Freeze on Caesar Act may lead to its cancellation, say hopeful experts

Jordan Hashemite Charity Organization (JHCO)
(File photo: Jordan News)
AMMAN — The recent landing of five Jordanian planes carrying relief supplies at Aleppo Airport has prompted Jordanian experts and economists to demand that authorities push for a cancellation of the Caesar Act, a piece of US legislation sanctioning the Syrian government for war crimes against the Syrian population.اضافة اعلان

The Caesar Act, which came into force in June of 2020, restricts foreign countries’ commercial dealings with Syria in an attempt to limit Syrian President Bashar Al-Assad’s power, in response to human rights abuses by his regime.

Targeted by the act are various Syrian industries, including those related to infrastructure, military upkeep, and energy production, as well as businesses that deal with Assad. 

Humanitarian exceptionsThe act, also known as the "Civilian Protection Law in Syria", excludes humanitarian aid and allows activities in support of humanitarian causes, including in areas controlled by the Syrian regime. Despite this, the US has deemed it necessary to suspend its implementation for a period of six months due to the devastating earthquake that affected Syria.
“I believe that Jordan has an opportunity for optimal economic investment during this period.”
Jordan, as one of the first countries to provide humanitarian aid to Syria after the disaster, has played a role in the humanitarian efforts targeting the neighboring republic, political analyst Amer Al-Sabaileh said.

However, economists and activists also see this temporary suspension as a window of opportunity for a full cancellation of the law, stating that the act has disrupted trade exchange between the Jordan and its neighboring Syria. 
Jordanian economists tweeted about the need to lift international sanctions on Syria and restore Jordanian-Syrian economic relations to their previous state, even after the temporary hiatus on the act is lifted.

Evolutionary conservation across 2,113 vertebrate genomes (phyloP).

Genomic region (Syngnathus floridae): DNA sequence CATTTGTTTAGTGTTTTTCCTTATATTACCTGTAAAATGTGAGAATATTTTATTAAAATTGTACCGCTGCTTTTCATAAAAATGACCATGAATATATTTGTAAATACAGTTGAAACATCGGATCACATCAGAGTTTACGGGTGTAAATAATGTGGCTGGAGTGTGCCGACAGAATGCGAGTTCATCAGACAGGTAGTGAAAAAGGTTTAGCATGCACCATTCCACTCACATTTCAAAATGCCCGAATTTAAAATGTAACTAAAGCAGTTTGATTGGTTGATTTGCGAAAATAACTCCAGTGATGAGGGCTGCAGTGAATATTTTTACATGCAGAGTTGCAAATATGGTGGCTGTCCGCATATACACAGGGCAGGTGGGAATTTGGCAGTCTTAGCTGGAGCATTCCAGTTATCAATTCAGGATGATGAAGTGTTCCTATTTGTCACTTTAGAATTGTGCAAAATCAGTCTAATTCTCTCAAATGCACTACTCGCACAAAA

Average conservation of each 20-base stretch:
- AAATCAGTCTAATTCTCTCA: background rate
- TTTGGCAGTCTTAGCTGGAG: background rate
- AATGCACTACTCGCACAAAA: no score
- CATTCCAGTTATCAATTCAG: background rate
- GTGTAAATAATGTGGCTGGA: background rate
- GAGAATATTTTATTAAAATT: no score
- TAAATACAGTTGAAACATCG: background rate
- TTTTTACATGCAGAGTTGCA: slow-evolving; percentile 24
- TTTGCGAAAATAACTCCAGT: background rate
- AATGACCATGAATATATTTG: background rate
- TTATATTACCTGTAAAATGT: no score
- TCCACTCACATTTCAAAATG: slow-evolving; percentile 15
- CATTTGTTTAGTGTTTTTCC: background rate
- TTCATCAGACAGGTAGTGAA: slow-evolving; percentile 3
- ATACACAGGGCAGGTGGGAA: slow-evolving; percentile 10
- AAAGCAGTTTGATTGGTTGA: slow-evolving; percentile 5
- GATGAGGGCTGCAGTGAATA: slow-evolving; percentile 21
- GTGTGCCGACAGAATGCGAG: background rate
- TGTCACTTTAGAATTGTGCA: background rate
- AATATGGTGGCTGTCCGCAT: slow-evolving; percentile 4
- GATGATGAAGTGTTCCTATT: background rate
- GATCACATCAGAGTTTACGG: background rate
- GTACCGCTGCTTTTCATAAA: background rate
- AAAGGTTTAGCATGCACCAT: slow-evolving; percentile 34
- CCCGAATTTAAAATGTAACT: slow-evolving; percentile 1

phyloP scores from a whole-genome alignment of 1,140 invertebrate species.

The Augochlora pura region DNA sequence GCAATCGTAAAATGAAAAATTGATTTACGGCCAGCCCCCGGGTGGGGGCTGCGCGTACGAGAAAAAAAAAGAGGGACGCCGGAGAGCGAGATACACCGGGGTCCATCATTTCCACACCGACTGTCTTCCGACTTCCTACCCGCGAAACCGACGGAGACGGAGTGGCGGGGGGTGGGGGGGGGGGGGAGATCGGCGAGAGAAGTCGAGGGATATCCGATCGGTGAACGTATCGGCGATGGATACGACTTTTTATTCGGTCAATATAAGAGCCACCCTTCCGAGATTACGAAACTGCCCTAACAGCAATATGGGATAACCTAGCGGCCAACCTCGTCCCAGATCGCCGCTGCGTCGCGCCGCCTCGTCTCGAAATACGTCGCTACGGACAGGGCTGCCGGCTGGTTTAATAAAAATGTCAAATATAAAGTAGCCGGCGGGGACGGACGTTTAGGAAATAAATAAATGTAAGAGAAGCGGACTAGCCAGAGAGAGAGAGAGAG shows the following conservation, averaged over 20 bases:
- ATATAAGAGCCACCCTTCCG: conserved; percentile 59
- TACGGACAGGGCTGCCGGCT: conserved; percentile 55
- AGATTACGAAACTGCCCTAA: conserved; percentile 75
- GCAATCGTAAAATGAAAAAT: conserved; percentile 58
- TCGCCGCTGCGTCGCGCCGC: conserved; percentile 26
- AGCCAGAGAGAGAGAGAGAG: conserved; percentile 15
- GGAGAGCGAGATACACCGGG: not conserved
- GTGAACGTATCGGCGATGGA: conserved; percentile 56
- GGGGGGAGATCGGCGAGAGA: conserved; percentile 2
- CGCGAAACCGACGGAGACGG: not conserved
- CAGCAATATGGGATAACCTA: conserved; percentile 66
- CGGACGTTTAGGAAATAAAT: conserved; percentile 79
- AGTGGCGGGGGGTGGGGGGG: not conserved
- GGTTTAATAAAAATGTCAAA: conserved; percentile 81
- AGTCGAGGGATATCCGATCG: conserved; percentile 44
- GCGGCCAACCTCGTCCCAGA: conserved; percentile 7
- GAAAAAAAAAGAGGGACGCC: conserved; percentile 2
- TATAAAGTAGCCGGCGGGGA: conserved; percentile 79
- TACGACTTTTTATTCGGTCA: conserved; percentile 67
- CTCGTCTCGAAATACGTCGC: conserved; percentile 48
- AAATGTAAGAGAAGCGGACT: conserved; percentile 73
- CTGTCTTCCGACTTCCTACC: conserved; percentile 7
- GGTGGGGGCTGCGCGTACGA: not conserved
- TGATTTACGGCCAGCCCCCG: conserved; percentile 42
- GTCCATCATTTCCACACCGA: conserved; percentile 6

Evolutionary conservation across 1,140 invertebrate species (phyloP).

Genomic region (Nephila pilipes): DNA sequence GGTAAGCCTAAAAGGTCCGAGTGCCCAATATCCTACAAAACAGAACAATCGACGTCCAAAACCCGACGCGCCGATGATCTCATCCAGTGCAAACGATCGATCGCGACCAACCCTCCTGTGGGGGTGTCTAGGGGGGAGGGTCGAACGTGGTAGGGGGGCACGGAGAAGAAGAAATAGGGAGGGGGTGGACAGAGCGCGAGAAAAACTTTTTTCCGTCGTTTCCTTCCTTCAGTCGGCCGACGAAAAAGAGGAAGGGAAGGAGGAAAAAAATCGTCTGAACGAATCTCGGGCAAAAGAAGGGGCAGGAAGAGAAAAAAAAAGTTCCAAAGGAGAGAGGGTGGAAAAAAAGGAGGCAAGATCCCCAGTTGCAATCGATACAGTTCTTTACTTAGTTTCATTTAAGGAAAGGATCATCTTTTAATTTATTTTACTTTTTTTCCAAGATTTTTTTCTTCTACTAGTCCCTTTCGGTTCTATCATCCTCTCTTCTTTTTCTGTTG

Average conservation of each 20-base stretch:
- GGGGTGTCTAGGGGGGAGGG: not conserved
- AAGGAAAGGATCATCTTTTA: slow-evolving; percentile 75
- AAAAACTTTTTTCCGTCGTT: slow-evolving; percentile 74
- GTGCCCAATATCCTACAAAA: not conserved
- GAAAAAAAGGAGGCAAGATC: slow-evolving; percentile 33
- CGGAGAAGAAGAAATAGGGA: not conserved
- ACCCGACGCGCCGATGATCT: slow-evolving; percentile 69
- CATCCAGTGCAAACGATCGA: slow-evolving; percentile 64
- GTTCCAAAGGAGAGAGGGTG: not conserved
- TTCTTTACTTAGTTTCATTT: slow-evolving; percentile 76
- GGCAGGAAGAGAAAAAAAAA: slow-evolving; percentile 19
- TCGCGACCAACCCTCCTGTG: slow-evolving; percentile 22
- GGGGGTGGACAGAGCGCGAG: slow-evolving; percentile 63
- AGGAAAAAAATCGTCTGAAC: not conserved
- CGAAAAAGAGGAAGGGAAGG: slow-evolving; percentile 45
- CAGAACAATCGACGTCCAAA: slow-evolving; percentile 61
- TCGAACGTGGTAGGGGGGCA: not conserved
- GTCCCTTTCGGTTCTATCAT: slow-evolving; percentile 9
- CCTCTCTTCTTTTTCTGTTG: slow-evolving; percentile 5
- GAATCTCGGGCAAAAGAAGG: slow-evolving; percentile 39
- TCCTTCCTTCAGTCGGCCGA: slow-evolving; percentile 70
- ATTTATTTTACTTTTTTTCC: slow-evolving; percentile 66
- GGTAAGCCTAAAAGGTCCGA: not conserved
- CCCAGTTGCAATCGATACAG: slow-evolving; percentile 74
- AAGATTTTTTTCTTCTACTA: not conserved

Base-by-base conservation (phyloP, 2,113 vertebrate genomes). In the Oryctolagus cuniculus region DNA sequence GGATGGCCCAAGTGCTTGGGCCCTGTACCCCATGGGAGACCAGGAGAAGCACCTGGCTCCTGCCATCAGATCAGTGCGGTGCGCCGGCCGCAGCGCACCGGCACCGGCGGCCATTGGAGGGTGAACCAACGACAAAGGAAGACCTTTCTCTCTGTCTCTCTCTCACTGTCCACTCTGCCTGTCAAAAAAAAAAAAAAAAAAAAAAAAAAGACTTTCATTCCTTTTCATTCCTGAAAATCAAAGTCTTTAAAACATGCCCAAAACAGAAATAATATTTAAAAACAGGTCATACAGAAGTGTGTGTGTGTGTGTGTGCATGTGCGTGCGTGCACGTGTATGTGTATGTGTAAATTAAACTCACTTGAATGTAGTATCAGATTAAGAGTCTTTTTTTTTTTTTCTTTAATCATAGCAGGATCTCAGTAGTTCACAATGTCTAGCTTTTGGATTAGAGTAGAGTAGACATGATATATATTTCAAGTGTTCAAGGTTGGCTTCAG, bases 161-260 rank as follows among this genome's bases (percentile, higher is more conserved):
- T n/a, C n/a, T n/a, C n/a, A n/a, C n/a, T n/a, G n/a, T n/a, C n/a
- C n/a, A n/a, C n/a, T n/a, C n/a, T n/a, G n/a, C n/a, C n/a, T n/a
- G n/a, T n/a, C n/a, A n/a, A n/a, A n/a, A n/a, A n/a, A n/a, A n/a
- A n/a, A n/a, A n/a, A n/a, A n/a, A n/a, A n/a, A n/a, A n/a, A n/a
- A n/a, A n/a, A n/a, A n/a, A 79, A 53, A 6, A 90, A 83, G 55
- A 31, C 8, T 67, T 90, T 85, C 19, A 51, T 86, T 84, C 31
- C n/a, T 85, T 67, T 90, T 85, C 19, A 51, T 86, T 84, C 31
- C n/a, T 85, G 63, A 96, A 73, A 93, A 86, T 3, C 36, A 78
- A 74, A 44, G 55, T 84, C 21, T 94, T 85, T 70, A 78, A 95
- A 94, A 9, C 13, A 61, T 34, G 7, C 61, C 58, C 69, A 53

“I think that Jordan has been trying from the start to push for opening the gates of trade exchange and the flow of goods between the two countries, as the crisis … forced America to suspend sanctions for six months,” security and military expert Omar Raddad told Jordan News.  
“I believe that Jordan has an opportunity for optimal economic investment during this period,” he added.

An ‘open door’?Political analyst Muhammad Al-Zawahra stated that, with the freezing of the act, Jordan will have “an opportunity to normalize political and economic relations on the one hand, and to find a good chance to invest in reconstruction by means of international organizations.”

Another political analyst, Oraib Rantawi, told Jordan News that the humanitarian dimension of the catastrophe “will open the door to the political and diplomatic dimension”.

In this sense, “the earthquake catastrophe … appears to be the beginning of a project to dismantle the Caesar Act and its strict sanctions against Syria, the regime, the government, and the people”, he said.
The current situation demands “an expansion of the narrow margins in dealing with Syria”.
However, “it is too early to talk about the size of any upcoming breakthrough in the Caesar Act,” Rantawi noted. While signs of a breakthrough exist, they are still limited, he said. The current situation demands “an expansion of the narrow margins in dealing with Syria”.

Change out of catastrophe“It is true that the earthquake destroyed roads, demolished buildings, and impeded the movement of individuals and vehicles, but it will build a virtual bridge between Damascus and Ankara, creating an Arab opening towards Damascus,” he said.

Rantawi added: “the earthquake, which besieged tens of thousands of Syrians, will be an important factor in lifting the siege on the Syrian regime.”

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